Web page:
Java Multithreading Interview Questions and Answers

Java Multithreading Interview Questions and Answers

Like Collections, Multithreading is also an important topic in Java. Whether you are a fresher or experienced, if you go to any Java interview, you will get at least one question from concurrency and multi-threading in Java. In this post we will see some of the frequently asked Java Multithreading interview questions and answers. I would recommend you to read the books Effective Java and Java Concurrency in Practice to get good understanding of multi-threading and concurrency in Java.

1. What is Thread in Java?

A thread is a lightweight sub process. It is an independent path of execution. A thread is executed inside a process and one process can have multiple threads.  All the threads inside a process shares a common memory area.  Since threads are independent, if an exception occurs in one thread, it doesn’t affect other threads. Threads are used to take advantage of multiple CPU cores available in a machine.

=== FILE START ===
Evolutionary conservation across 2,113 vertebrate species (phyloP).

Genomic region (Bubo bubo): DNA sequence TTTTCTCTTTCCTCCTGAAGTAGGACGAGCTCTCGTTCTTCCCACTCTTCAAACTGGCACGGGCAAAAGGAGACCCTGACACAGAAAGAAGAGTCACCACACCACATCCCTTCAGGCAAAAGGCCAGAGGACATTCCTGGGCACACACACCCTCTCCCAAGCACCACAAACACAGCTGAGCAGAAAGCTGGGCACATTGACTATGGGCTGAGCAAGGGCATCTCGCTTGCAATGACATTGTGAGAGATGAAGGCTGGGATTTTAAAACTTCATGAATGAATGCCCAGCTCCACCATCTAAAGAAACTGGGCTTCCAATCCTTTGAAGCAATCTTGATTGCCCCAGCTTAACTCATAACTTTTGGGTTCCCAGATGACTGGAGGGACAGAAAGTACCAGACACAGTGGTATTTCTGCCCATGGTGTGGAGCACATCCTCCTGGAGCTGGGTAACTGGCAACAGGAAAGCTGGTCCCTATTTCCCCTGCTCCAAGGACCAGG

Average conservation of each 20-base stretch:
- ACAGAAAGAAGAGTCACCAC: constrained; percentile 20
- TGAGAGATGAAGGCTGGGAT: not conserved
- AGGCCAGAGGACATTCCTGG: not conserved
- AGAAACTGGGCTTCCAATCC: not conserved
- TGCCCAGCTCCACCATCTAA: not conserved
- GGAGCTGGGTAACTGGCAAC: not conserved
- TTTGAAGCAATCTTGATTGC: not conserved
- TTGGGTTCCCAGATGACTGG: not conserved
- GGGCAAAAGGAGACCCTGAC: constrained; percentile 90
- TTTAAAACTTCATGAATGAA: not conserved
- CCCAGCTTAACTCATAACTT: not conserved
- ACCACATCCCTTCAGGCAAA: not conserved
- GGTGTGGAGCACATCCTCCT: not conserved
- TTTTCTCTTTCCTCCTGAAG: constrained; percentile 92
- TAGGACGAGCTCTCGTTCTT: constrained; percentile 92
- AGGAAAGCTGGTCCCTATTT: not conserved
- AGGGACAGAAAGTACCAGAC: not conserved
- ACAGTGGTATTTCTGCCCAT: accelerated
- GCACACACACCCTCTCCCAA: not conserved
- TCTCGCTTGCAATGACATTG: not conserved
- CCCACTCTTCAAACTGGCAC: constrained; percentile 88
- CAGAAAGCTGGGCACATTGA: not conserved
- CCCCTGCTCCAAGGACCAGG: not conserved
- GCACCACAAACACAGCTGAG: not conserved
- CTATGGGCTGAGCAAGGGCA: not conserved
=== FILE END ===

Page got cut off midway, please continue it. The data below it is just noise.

2. What is the difference between Thread and Process in Java?

A process is a program in execution. It can also be defined as a self contained execution environment. A Thread is a single task of execution within the process. One process can have multiple threads. A process has its own memory space. A thread uses the process’s memory space and share it with the other threads inside the process.

3. What are the ways to create a Thread in Java?

This is one of the frequently asked interview questions.

There are two ways to create a Thread in Java – By extending java.lang.Thread class or by implementing java.lang.Runnable interface. In both the case, you can provide implementation in the run() method.

Example:

ThreadClassExample.java

RunnableInterfaceExample.java

4. Implementing Runnable interface vs extending Thread class in Java.

This is a follow-up of previous question. The interviewer may ask when to use Runnable interface and when to use Thread class and which one is better?